@anthonyaldissi on Instagram
Out in the world, the summer of 2010 had some low points. Hundreds died during ethnic riots in Kyrgyzstan. A military crackdown on political protests in Thailand killed almost 100 people, and floods in Pakistan left more than 1,600 dead. Pop charts juxtaposed the turmoil (Katy Perry’s “California Gurls,” “Your Love Is My Drug” by Ke$ha and Train’s “Hey, Soul Sister” were all near the top of the Billboard Hot 100), and locally, The Grecian Urns made escapist Floridacore folk-pop magic on the band’s debut LP, Lovedream. The 45-minute offering wore Spanish moss, piped in warm brass and even invited listeners to paddle through the cool waters of the Loxahatchee River. The LP was a jewel, and two years later, another band, Alexander & the Grapes followed in the indie-rock masterpiece footsteps with its own debut, Hemispheres, an album wise beyond the young band’s years where, as Creative Loafing Tampa Bay noted, frontman Alexander Charos sings “about falling short and other hallmarks of the human condition with the honesty and economy of Gram Parsons and Kris Kristofferson.” With two days left in 2022, the Urns and Grapes came together at St. Pete’s Floridian Social to reignite that lightning in the bottle for a show where their now-grown fans from a decade ago mixed in with grungy St. Petians (a nice ode to the old State Theatre), youth group survivors and people in tuxedos to celebrate two of the greatest indie records the Bay area has ever produced. Life is fast, and death is faster, as Charos notes on Hemispheres standout “Conversation,” but I’ll be damned if this show didn’t make me want to live forever.
Bob Seymour, a godfather of Tampa’s jazz scene, retired from his post as jazz music director at WUSF 89.7-FM in 2016, and it took some bullshit to get him back on the airwaves. Late last year, after WUSF canceled its beloved “All Night Jazz” programming after 56 years, Seymour was named as the host of a new jazz program that does what WUSF refused to: lift up a local scene that’s rife with talent, but not always the beneficiary of widespread support. Welcome back, Bob.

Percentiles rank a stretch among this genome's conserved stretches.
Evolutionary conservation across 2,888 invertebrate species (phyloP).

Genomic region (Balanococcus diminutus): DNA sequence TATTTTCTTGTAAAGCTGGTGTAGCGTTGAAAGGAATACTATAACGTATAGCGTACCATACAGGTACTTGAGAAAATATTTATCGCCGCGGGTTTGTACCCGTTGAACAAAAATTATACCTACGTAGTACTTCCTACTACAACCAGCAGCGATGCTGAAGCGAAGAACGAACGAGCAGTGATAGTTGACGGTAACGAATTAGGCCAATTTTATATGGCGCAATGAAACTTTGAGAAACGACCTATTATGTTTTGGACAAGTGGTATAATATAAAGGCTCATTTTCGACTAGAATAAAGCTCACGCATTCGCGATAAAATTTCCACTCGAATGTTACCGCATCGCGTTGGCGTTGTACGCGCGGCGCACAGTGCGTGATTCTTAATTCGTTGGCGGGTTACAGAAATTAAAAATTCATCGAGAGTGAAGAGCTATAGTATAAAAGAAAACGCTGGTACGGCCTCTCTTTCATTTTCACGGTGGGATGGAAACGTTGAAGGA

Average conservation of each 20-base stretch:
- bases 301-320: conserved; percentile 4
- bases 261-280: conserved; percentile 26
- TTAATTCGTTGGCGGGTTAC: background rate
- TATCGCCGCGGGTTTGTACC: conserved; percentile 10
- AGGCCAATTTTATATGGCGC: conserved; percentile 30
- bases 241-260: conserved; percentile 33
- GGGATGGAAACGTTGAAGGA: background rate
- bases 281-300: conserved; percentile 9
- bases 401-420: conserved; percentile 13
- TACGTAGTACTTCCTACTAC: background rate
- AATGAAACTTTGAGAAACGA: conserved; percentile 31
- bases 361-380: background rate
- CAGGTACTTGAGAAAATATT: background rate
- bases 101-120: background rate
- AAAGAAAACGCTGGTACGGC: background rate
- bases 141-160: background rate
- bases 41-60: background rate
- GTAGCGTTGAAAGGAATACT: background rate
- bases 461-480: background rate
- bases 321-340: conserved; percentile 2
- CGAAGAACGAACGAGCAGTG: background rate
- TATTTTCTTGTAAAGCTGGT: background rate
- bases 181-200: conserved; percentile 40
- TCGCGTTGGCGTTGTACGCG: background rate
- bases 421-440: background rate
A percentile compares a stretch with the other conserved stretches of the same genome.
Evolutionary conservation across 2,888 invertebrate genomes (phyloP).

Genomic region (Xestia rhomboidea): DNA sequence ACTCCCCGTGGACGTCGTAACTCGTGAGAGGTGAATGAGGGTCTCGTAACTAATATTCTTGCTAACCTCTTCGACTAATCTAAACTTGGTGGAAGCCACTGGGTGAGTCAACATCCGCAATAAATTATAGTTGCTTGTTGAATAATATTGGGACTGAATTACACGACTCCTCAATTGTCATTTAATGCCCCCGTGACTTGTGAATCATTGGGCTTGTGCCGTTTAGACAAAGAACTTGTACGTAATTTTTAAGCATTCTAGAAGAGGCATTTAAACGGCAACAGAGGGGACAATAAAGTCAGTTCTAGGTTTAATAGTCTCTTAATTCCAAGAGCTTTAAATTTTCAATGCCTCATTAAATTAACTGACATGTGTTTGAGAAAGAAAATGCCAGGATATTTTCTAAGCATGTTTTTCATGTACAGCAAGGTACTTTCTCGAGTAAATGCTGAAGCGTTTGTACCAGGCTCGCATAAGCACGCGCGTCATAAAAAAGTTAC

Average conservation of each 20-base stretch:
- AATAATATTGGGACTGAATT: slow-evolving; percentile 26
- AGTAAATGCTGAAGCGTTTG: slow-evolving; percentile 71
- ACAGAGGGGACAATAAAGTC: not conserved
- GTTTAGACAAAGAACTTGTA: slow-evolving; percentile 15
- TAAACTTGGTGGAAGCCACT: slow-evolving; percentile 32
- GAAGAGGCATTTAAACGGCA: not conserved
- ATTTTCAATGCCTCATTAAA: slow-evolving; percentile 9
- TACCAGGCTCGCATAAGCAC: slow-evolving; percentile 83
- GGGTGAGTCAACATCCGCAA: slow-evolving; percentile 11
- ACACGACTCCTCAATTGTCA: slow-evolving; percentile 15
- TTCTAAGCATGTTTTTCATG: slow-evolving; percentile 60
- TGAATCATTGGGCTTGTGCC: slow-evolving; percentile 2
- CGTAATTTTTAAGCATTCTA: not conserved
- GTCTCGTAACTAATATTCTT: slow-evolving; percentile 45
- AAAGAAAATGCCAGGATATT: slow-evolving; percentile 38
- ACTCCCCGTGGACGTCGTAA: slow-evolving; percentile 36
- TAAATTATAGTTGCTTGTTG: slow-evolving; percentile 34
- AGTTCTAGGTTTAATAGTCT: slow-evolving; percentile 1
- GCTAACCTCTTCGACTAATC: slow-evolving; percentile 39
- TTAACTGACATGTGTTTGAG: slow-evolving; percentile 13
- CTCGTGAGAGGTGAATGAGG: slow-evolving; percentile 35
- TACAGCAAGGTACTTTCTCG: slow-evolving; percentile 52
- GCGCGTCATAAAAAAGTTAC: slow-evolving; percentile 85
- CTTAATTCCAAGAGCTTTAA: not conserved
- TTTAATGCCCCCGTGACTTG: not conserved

The four-story library has a new neighbor right across the way. Coachman Park’s long-awaited concert venue The Sound finally opened on June 28, and the bandshell faces directly towards Clearwater Main’s west-facing windowed area. The third floor—which includes a massively-windowed workspace—is of a perfect height to catch a glimpse of both the waterfront and the stage, so if soundcheck is happening while the library is open (closing time is 5 p.m. on Friday and Saturday, 7 p.m. Monday through Thursday, and it’s closed entirely on Sunday), you’ll basically have access to a part of live music that can’t really be seen for larger gigs in Tampa Bay (other than Florida Strawberry Festival). All this isn’t to say that what you hear will be crystal clear, but it’s cooler to actually see what’s going on, as opposed to just trying to listen into the muffled sound system while moseying around the new Coachman Park.
NPR’s Tiny Desk is a now-revered, carefully-curated and produced effort that makes the live music experience even more magical. But unless you’ve got a plug, you can’t just show up in Washington D.C. and attend. Far Forest has a solution. The Seminole Heights vintage shop recently launched a “Forest Sounds” series and has the booking (songwriters and jazz ensembles of the highest caliber so far) and aesthetic nailed down. Retro couches and chairs are rearranged to create a living room atmosphere, and the musicians play on the floor, close enough to hear them breathe. Online videographer Devyn Castro-Almeyda and audio engineer Carlos Reyes make Forest Sounds look and sound as good as it does in real life. Far Forest might be Tampa’s best new small venue, and we hope we can still get in once word totally gets out. @forestsounds.ff on Instagram